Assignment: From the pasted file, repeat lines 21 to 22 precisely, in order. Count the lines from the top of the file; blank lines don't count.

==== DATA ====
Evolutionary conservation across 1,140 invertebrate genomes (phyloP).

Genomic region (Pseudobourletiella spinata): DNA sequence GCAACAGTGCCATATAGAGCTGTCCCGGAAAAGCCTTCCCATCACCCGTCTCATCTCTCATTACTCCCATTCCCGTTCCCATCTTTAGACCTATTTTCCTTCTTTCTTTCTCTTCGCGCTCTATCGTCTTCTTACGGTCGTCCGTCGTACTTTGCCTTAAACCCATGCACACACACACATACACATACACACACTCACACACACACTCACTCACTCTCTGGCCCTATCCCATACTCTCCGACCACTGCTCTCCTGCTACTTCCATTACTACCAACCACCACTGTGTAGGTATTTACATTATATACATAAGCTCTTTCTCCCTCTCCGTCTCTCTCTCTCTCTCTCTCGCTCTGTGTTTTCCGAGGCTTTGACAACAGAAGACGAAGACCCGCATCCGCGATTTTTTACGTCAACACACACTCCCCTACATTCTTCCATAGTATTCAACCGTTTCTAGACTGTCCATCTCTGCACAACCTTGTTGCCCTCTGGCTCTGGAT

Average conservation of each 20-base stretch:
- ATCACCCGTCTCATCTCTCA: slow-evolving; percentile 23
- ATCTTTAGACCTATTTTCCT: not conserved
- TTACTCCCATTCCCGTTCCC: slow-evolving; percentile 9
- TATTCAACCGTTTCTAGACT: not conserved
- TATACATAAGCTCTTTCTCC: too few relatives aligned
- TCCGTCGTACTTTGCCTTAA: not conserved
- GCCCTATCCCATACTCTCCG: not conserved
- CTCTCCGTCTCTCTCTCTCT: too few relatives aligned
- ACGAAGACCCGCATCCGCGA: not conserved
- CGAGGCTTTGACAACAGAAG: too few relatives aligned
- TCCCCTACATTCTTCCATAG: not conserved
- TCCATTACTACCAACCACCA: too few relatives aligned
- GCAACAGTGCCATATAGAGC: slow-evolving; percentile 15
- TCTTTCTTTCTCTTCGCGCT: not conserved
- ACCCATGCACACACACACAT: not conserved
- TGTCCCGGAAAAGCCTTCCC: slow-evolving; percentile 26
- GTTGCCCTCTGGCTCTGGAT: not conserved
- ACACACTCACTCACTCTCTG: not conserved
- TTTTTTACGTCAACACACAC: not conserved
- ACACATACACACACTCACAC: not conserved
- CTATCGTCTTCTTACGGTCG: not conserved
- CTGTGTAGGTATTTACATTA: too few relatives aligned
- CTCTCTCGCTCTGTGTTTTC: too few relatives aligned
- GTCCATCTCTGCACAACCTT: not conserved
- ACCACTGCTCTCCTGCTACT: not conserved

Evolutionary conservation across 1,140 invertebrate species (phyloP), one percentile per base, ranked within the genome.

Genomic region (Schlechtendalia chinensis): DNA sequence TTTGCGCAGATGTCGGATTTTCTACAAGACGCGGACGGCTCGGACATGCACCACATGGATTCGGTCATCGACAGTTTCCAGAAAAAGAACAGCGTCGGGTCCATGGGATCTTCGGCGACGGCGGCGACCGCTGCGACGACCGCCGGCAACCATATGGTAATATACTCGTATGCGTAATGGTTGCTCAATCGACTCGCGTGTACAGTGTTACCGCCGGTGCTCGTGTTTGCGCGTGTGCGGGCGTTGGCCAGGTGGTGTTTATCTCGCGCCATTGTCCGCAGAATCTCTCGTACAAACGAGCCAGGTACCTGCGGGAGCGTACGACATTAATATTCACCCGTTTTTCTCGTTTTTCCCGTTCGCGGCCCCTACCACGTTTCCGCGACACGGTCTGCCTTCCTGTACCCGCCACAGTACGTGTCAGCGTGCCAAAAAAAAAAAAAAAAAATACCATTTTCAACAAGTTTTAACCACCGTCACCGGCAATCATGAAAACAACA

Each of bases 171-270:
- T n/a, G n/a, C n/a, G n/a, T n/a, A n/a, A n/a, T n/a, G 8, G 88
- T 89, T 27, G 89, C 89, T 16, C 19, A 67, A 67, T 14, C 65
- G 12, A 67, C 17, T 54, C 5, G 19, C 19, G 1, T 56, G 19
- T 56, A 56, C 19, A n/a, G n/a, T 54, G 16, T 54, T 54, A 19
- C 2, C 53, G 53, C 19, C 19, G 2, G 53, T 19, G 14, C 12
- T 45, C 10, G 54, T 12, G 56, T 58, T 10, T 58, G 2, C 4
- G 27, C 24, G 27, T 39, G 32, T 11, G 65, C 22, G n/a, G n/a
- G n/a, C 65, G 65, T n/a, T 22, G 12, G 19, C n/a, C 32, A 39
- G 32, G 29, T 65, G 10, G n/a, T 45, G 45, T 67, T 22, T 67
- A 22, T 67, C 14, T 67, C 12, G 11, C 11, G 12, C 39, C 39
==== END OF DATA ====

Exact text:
- ACACACTCACTCACTCTCTG: not conserved
- TTTTTTACGTCAACACACAC: not conserved